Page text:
Small changes in population blood pressure can produce significant reductions in cardiovascular disease and death. Even minor reductions in blood pressure due to enhanced exposure to sunlight could translate into longer life and billions of dollars saved in healthcare every year (Feelisch 2010). A reduction in blood pressure from sun exposure could have profound positive population health implications but will require public health to update their sunlight exposure recommendations.

Dr. Weller, a British dermatologist and researcher into UVA/nitric oxide has said “We suspect the benefits to heart health of sun will outweigh the risk of skin cancer. The work we have done provides a mechanism that may account for this, and also explains why dietary vitamin D supplements alone will not be able to compensate for lack of sun.” (Sorenson & Grant 2018)

Sun exposure can also assist in making sure you’re sleeping properly. Daylight and darkness help control your 24-hour sleep and awake cycle. This is called circadian rhythm. Natural light early in the morning with strong blue light imprints a schedule in your body for sleep later that night. This ensures that you are bright, happy and alert in the daytime and get a good night’s sleep later in the day.  Research has found that blue light is more effective than white light therapy for resetting circadian rhythms, suppressing nighttime melatonin, and enhancing performance (Gooley 2008)

Scientists have recently discovered that there are actually two forms of melatonin produced in your body. The first form called circulatory melatonin, is produced by the pineal gland in your brain and its main function is to help you sleep. The second form called subcellular melatonin, is produced in your skin mainly through the infrared rays found in sun exposure. Subcellular melatonin produced by infrared exposure is a powerful antioxidant used by the mitochondria in our cells to help reduce the damage received from free radicals and oxidative stress.  The amazing thing is that this subcellular melatonin also helps protect you from UV damage in the cells. (Zimmerman 2019)

You can learn more about the power of infrared sunlight and how if produces intercellular melatonin in this video by Dr. Eric Berg. The video was featured in an article by GrassrootsHealth highlighting this new ground breaking research and supporting the recommendation that supplements do not provide everything that the sun does for our health.

Red light treatments have become very popular and have been called the fountain of youth for their ability to promote wound healing, tissue repair, and the capacity to build collagen to help reduce wrinkles. (Wunsch 2014) Red light therapy is atraumatic, meaning that it does not damage your skin because it stimulates the regenerative processes. Researchers have found a new medical use for red light therapy. They found that red light therapy can help improve the healing time of skin damage received during aggressive cancer radiation treatments by 50%. (Mosca 2021)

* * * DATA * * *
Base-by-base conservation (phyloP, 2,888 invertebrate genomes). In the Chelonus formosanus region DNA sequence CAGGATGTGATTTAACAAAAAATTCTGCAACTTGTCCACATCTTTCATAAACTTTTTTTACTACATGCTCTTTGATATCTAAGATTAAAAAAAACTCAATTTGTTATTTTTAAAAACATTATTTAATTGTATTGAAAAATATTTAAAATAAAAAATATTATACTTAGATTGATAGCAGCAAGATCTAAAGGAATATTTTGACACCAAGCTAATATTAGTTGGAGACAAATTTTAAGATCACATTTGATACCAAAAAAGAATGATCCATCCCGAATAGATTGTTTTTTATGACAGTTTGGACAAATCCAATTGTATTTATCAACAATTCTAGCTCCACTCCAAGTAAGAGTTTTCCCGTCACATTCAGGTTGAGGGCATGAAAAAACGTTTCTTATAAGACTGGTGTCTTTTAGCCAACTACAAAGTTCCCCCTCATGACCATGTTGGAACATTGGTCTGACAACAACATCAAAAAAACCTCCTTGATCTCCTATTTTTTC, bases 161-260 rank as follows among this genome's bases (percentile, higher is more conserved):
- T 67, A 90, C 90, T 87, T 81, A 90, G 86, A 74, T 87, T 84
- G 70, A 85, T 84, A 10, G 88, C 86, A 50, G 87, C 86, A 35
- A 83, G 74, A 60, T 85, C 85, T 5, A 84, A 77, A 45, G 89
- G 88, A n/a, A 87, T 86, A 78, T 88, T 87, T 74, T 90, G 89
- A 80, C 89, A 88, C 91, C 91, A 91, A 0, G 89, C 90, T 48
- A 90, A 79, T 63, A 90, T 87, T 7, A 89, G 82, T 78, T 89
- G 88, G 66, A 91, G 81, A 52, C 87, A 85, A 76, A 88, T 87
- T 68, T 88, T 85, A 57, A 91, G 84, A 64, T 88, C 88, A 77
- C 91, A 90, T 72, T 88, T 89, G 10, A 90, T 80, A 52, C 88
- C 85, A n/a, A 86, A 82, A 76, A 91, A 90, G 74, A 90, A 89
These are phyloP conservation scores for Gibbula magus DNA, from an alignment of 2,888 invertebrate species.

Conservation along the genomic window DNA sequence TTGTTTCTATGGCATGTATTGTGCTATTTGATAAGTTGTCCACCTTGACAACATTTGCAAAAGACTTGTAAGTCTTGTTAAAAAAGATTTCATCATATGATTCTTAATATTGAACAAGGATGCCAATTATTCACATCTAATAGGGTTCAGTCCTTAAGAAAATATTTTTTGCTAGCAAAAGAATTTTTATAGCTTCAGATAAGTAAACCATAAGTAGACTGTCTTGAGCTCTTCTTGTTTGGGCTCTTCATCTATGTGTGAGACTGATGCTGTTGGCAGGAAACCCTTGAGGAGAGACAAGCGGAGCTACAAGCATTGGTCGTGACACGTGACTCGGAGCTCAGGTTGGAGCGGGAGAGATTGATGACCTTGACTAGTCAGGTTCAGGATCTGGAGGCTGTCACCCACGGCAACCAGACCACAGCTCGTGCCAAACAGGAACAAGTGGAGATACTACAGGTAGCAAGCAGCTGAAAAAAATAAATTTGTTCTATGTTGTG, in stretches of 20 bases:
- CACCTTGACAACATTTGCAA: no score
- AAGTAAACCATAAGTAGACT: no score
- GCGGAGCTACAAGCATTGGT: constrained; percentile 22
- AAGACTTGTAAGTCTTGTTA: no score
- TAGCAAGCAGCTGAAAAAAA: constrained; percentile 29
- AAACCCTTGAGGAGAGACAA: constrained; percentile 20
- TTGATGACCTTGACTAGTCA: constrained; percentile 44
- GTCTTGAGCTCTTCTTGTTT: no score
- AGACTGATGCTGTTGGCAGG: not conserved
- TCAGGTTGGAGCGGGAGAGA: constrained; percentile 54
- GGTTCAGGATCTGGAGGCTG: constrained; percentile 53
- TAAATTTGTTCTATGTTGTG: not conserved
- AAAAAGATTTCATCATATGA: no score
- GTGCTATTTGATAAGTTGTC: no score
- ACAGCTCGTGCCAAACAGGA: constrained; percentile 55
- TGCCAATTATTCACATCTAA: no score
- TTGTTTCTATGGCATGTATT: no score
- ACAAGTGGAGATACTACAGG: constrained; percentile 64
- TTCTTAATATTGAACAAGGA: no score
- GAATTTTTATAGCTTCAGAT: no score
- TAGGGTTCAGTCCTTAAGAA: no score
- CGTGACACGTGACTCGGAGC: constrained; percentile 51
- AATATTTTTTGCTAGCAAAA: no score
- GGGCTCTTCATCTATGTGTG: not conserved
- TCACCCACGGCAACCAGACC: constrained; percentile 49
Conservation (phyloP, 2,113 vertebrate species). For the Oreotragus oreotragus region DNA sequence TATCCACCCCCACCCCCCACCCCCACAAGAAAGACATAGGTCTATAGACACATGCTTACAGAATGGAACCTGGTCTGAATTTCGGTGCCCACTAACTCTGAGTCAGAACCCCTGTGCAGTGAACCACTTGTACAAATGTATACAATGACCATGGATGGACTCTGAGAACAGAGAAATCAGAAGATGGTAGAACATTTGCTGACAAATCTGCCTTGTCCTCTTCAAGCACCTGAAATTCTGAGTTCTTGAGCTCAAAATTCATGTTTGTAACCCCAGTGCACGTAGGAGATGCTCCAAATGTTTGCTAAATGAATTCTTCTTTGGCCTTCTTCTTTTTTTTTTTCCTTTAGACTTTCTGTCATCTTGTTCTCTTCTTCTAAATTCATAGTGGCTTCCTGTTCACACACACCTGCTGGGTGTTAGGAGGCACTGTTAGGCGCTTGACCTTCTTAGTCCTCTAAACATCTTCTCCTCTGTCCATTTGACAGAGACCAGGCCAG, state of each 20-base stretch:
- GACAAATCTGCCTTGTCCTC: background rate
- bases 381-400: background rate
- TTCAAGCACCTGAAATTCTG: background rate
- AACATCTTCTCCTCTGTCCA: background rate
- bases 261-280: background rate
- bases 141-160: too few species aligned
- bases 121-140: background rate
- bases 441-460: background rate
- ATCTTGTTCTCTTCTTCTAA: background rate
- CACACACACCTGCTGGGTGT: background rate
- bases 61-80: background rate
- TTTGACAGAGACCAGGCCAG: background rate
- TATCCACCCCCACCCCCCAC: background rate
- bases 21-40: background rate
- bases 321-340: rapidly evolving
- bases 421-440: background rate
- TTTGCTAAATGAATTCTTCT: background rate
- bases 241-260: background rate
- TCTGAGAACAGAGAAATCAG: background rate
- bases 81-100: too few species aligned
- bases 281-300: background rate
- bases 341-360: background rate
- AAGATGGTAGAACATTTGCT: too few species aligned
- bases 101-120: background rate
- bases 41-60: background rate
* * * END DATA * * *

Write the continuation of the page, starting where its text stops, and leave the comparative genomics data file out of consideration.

Do you crave lying out in the warm sunlight? Most people do. Sunlight exposure makes you feel happy and relaxed. There’s a good biological reason for this. Exposure to the UV rays produces beta-endorphins in your skin. These then travel to your brain and make you feel happy. Scientists think this may be an evolutionary adaption to reward you for spending time in the sun to avoid vitamin D deficiency (Nguyen 2019). According to Dr. Michael Holick, “Beta-endorphin, an endogenous opioid peptide, has been demonstrated to improve not only feeling of wellbeing i.e. runners high, but also can cause pain relief and relaxation.” (Holick 2016)

So, what should you do? Sunlight has many health benefits as we reviewed. However, overexposure to sunlight has risks too. The key is to know your skin and take care not to burn. Enjoy sunlight in moderation!

Official recommendations from health authorities are slowly starting to change to accept that sun exposure has many benefits for people’s health. At a recent webinar put on Feb. 17, 2022 by the World Health Organization (WHO) on Striking a balance: harms and benefits of sun exposure, speaker Dr. Rachel Neale recommended “that small regular doses of sun exposure, with sufficient time between them to allow repair of damage, is the preferred method of maintaining vitamin D.”

So, get out in the sunlight when you can. Remember that in the winter if you can’t get outside in the sunlight, there are products available for indoor use such as phototherapy units, sunbeds and light boxes.

Bottom line – No supplements have all the benefits for all the different rays found in sunlight.